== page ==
Samsung Pay now lets South Koreans pay for public transport with their smartphones

SamsungPay

Samsung has launched a new service that lets local commuters in South Korea pay for multiple forms of transport with Samsung Pay.

Consolidating both the T-Money and Cashbee (formerly Mybi) travel cards, the Samsung Pay Transportation Card Service lets anyone with either (or both) of the pre-registered transportation cards import their credentials into the Samsung Pay app, so they can tap to pay on buses, the underground, and taxis.

Samsung Pay: Transport

Above: Samsung Pay

At the time of writing, Samsung Pay is available only in South Korea, where it launched back in August, and the U.S., where it arrived one month later. It is expected to launch in China shortly, too, followed by the U.K. and Spain.

For Samsung Pay to succeed against the likes of Apple Pay which is already available in the U.S., U.K., Canada, and Australia, it needs to infiltrate all the common consumer conduits — and transport is huge. Apple Pay already works with public transport systems, for example in London, and Samsung recognizes the importance of this, as we shift further towards “a world without wallets,” as Samsung puts it.










QikPod Wants To Solve India’s Logistics Woes With Smart Lockers

packages shutterstock India’s e-commerce market is growing at an incredibly quick pace and expected to be worth $100 billion by 2020. All online sellers, however, face a major hurdle: the country’s underdeveloped logistics infrastructure. A new startup called QikPod wants to help by building the world’s largest network of smart lockers, where shoppers can pick up packages, in Indian cities. Read More

Didi Kuaidi Strengthens Its Tech Alliances By Adding Yahoo Co-Founder Jerry Yang As Senior Advisor

traffic in china Didi Kuaidi, the largest car-hailing app in China, announced today that it has added Yahoo co-founder Jerry Yang to its board as its senior advisor. In a statement, the company said Yang’s experience will help it build its mobile platform, which is already used by 250 million people in China. Read More

Paytm, India’s Largest Mobile Payments Platform, Acquires Local Services Startup Near.in for $2M

plumber shutterstock Paytm, which claims to be India’s leading mobile payment platform, has acquired local services startup Near.in for $2 million to strengthen its online-to-offline commerce strategy. Founded in December 2014, Near.in’s website and app connects users in four cities (Delhi, Gurgaon, Bengaluru, and Mumbai) with a wide array of verified businesses ranging from home repair to fortunetellers. Read More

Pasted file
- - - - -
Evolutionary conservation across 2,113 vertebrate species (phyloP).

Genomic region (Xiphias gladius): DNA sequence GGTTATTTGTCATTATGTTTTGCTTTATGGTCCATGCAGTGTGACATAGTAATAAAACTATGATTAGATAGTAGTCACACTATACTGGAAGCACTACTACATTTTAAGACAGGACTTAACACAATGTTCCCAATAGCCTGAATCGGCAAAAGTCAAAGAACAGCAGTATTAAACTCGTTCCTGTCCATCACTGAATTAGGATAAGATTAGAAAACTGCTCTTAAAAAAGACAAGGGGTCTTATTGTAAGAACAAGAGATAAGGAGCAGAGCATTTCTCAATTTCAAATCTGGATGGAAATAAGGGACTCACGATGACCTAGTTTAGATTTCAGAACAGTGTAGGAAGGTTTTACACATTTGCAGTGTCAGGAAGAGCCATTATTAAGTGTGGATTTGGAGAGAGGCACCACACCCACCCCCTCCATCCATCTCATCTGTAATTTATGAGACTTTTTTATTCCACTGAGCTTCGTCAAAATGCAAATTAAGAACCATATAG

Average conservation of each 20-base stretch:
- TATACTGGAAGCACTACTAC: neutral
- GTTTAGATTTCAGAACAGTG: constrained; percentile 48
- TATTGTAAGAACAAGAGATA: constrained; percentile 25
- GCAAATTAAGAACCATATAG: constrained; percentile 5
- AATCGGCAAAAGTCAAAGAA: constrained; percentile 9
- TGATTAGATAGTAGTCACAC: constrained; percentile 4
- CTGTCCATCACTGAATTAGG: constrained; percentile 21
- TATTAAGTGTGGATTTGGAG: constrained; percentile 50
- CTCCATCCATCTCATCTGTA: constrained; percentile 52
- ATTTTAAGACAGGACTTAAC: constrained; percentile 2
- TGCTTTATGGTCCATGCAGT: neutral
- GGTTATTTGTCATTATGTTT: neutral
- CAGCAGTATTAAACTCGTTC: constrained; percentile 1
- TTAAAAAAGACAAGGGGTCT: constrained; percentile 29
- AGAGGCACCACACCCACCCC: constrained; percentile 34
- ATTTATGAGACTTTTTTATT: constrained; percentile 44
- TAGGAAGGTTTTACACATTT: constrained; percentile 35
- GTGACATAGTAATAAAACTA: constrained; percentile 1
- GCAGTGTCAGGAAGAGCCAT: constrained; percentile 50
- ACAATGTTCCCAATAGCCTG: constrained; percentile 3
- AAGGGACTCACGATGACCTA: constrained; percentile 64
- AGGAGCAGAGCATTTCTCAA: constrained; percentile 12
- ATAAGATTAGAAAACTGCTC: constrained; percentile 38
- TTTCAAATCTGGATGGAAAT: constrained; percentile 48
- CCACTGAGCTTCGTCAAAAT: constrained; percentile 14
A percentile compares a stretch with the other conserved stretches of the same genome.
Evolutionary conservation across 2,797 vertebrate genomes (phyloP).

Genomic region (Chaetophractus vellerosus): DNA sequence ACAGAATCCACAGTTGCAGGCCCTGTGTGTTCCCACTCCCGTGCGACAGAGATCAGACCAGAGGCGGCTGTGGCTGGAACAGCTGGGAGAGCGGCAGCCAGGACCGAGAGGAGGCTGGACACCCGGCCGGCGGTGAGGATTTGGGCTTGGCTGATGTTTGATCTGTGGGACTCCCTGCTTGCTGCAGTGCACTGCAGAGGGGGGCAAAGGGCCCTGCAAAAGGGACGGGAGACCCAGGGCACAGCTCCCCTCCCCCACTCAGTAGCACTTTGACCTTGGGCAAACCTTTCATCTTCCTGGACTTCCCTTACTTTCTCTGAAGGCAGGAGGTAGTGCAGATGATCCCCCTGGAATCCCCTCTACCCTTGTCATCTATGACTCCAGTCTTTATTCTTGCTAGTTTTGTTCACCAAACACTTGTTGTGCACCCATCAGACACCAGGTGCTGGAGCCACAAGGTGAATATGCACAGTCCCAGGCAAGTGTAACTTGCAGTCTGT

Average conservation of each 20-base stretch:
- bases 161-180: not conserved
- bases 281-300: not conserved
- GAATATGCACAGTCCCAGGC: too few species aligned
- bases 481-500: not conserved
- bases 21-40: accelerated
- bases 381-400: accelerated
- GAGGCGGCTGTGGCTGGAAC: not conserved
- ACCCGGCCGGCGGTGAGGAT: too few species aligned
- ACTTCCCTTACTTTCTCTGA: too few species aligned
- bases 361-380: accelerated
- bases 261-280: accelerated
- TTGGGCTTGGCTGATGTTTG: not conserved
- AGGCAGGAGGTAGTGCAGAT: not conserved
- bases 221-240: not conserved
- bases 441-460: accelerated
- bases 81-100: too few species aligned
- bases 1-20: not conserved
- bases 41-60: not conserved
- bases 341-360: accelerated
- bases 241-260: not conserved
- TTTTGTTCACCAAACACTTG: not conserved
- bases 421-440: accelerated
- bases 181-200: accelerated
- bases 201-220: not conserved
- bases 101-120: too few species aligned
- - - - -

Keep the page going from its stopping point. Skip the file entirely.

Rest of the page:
Japan’s DroneCloud aims to help businesses manage their drones

dronecloud

(The Bridge) – The drone business has been becoming the hot topic for a while in Japan as to how we can take advantages of drones or its regulator frameworks have been discussed. Some companies including DJI are attempting to provide a platform such as standardizing an airframe or creating an operating system (OS). How companies get aboard the drone field varies; they can be an airframe manufacturer or the can create a platform for unifying airframe mechanisms.

A Japanese startup is now stepping into the drone business. Tokyo-based Clue announced the launch of a data management service for drones called DroneCloud in November. The service aims to be a platform managing various data around drones, such as recording who operates which drone, managing projects and team members operating drones, as well as managing and sharing flight data and logs.

In the platform, the project management menu allows users to create a project according to their task, assign members in charge, and select which drone to use. The data management menu can store photos and videos taken from drones, as well as manage flight plans and other project related documents. The flight logging menu enables recording where and when drones were operated as well as weather conditions when operated while the individual management menu manages model specs of drones used, total flying hours, and the status quo of periodical inspections by technicians, as well as logs repairing parts and maintenance status. The service is available for a monthly fee of 9,800 yen (about $80) on a subscription basis.

DroneCloud’s dashboard

Above: DroneCloud’s dashboard

Image Credit: The Bridge

Ryosuke Abe, CEO and founder of Clue explains:

DroneCloud is a cloud service for companies using drones on their business. There are few peripheral services supporting their efficient drone operations such as managing drones and acquired data. We can support their safe and efficient operations by offering a service allowing them to manage various data in an integrated way. Since business use of drones are more advanced in the us and european countries, we will be forced to target the global market. That’s why we are offering the service in english as well as in Japanese.